United States District Court, D. Maryland
W. Grimm United States District Judge.
matter is before me on self-represented plaintiff Ndokey
Enow's Motion for a Temporary Restraining Order
(“TRO”), ECF No. 3. He claims that he is blind in
his right eye and the vision in his left eye is blurry due to
a cataract. Pl.'s Mem. 2-3, ECF No. 3-1. He seeks
“a medically appropriate course of eye examination and
treatment . . . to restore and maintain the full
functioning” of his vision in both eyes, including and
an examination “by a qualified eye specialist.”
Pl.'s Mot. 1-2. Because Enow has not shown a likelihood of
irreparable harm, I will deny his Motion.
incarcerated at Eastern Correctional Institution in Westover,
Maryland. He claims that he “was physically assaulted
by a fellow inmate” on January 13, 2015, and “the
inmate injured [his] right eye and rendered [him] partially
blind.” Pl.'s Decl. ¶ 1. He asserts that on
January 15, 2015, Sandra Cremers, M.D., an ophthalmologist,
diagnosed him with “traumatic iritis” and
“conjunctival hemorrhage” of the right eyes and
cataracts in both eyes and recommended that he remain under
medical supervision. Pl.'s Mem. 1-2; see
Pl.'s Decl. ¶ 2. He also claims that he was referred
for an eye examination on March 5, 2015 because his vision
was blurry in his left eye, and he was blind in his right
eye. Pl.'s Mem. 2. On March 12, 2015, he requested an eye
examination for the “traumatic irititis [he] suffered
on that eye since 01/13/2015, ” as well as the pain and
he experienced and the conjunctival hemorrhage. Sick Call
Request, ECF No. 28-2, at 3. According to Enow, he was seen
on March 18, 2015 by optometrist Dr. Alesha Spellman-Smith,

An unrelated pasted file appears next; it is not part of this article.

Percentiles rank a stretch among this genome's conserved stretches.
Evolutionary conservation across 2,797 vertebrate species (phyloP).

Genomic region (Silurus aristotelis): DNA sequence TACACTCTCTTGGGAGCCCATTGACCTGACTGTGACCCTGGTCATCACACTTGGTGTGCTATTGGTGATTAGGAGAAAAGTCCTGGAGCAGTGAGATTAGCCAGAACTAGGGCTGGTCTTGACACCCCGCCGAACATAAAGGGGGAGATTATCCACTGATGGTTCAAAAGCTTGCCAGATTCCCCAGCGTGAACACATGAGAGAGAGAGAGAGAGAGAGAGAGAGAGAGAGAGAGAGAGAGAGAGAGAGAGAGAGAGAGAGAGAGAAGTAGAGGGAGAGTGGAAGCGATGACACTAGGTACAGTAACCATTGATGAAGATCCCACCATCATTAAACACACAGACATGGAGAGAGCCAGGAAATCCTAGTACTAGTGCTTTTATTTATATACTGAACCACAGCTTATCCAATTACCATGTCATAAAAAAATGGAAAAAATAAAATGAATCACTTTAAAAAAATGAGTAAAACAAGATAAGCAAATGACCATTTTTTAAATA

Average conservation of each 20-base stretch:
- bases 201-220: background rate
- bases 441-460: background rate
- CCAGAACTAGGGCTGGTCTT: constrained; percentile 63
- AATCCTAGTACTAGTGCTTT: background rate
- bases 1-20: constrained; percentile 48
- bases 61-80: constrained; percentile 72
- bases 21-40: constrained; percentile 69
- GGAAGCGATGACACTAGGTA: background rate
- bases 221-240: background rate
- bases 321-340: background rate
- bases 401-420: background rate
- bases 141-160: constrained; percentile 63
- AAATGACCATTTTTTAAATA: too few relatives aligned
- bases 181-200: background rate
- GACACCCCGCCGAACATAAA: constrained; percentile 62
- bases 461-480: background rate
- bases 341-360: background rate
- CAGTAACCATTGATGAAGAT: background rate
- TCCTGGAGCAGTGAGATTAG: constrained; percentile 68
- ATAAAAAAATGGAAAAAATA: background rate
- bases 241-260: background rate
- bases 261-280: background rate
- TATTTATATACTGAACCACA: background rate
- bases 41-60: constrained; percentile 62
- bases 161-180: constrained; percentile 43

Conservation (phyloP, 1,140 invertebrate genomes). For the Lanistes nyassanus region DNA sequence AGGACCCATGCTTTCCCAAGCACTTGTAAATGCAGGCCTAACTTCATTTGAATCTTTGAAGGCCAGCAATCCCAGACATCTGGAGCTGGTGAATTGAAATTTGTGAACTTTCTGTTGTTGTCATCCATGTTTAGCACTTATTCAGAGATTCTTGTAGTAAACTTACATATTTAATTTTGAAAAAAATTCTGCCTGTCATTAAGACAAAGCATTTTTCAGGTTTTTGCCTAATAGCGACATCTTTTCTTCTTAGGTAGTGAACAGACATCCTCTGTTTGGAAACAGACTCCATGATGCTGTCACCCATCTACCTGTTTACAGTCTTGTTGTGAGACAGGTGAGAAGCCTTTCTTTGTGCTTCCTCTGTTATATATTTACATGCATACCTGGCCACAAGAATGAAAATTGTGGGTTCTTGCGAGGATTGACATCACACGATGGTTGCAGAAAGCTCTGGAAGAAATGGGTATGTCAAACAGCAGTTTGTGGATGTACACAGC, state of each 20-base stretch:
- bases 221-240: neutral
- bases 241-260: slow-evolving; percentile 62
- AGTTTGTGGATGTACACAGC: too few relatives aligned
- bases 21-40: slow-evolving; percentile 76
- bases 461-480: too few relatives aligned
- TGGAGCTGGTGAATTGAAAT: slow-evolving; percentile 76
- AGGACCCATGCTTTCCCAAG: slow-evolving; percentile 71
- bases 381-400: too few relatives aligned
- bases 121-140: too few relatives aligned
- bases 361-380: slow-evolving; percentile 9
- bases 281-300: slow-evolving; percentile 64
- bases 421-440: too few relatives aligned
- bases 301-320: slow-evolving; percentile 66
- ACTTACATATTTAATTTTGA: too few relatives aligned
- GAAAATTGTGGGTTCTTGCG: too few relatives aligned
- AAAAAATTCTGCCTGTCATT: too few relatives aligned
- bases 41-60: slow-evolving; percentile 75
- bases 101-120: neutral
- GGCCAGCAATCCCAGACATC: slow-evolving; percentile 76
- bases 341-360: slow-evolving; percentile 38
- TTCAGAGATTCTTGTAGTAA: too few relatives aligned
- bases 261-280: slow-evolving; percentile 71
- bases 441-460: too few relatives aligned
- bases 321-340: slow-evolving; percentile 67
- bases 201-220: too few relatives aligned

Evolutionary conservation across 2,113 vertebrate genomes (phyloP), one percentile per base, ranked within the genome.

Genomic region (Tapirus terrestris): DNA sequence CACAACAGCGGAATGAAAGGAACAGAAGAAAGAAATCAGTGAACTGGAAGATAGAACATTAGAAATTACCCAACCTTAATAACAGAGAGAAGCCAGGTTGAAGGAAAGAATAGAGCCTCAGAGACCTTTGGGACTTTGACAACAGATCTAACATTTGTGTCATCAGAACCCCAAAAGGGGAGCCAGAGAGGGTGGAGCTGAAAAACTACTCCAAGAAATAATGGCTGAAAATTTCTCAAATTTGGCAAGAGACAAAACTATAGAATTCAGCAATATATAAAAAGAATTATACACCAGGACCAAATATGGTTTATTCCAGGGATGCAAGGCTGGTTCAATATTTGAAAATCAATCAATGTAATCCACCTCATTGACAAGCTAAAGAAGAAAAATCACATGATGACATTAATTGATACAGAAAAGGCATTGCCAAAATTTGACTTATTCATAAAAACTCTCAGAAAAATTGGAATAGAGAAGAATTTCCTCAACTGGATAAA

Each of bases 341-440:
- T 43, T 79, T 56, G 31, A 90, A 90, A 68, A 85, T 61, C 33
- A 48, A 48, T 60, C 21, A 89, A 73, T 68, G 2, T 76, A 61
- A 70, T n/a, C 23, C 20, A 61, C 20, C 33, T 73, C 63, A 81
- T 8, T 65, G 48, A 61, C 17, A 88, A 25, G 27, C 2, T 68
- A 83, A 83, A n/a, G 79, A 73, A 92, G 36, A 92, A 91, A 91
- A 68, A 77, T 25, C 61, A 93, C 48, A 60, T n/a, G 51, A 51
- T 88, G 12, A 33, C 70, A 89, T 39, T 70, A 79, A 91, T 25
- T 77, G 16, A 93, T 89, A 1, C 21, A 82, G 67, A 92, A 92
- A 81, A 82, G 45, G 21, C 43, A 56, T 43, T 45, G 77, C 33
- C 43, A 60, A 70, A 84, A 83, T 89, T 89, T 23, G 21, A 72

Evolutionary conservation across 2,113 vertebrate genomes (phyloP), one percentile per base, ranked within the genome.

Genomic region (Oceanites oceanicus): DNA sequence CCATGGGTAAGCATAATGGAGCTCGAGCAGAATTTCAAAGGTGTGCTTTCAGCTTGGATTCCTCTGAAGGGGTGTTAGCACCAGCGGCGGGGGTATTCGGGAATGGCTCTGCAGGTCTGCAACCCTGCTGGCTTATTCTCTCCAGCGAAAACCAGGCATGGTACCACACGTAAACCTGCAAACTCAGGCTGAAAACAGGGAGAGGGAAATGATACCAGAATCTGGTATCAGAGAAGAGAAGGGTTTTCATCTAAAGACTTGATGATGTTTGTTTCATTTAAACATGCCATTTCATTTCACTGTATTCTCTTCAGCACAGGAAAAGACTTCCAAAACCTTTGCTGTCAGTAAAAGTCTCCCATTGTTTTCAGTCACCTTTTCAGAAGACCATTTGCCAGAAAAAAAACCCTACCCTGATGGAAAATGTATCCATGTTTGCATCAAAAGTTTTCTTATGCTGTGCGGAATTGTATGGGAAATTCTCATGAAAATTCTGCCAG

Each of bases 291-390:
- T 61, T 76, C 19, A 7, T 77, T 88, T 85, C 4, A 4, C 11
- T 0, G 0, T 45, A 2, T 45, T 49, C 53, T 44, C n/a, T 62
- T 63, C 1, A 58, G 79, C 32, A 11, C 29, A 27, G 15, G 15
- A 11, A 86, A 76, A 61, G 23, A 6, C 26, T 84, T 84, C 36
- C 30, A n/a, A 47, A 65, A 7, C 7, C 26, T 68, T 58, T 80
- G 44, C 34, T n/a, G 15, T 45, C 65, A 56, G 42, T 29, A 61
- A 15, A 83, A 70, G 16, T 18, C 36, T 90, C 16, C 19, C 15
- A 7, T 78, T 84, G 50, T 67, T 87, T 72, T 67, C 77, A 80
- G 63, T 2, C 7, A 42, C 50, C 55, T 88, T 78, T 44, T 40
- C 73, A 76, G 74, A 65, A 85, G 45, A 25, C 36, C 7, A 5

who agreed with Dr. Cremers and prescribed eyeglasses for
him. Pl.'s Reply ¶ 3.
March 31, 2015, he again sought an eye examination for his
blurry vision. Sick Call Request, ECF No. 28-2, at 4. Dr.
Spellman-Smith examined his right eye again on April 8, 2015,
id., and “diagnosed the plaintiff as legally
blind in his right eye with a MAC scar.” Pl.'s
Reply ¶ 4. Then, on April 20, 2015, Dr. Spellman-Smith,
“made [a] procedure/test request based on trauma”
he experienced in January 2015. Pl.'s Reply ¶ 5.
But, he claims, he has not received “any course of
further eye examination despite his repeated requests.”
Id.; see Pl.'s Mem. 2; Pl.'s Decl.
¶ 4. The medical records Plaintiff submitted show that
he received a routine eye examination on-site on October 29,
2015. Med. Rec., ECF No. 29-2, at 10.
claims to suffer recurrent pain from his eye injury, macular
degeneration, cataracts, blurry distance vision, eye fatigue,
light sensitivity, cluster migraine headaches and watery,
burning, and itching eyes. Pl.'s Mem. 2; Pl.'s Reply
¶ 5. Further, he alleges that he is in danger of
permanent loss of vision in both eyes unless his Motion is
granted. Pl.'s Mem. 4; Pl.'s Decl. ¶ 6.
Oteyza, M.D., who is a physician licensed by the State of
Maryland's Board of Physicians, is employed by Wexford
Health Sources, Inc. (“Wexford”), to provide
physician services to inmates in the DPSCS system. Oteyza
Decl. ¶ 1. In his Declaration,  Oteyza states that Enow
“has a history of blurry distance vision in his left
eye for which he has prescription eyeglasses.”
Id. ¶ 4. Enow did not complain about headaches
or vision problems during his December 18, 2015 physical
examination or afterwards. Id. ¶¶ 8, 10.
Indeed, Enow had submitted a sick call request for a
“normal headache” on July 6, 2015, but after
that, Enow did not submit any sick call requests for
headaches, dizziness or blackouts until December 27, 2016.
Id. ¶ 9.
notes that, in May 2016, Plaintiff did ask to see an
ophthalmologist regarding his allegedly worsening vision due
to cataracts, but he did not complain about “any other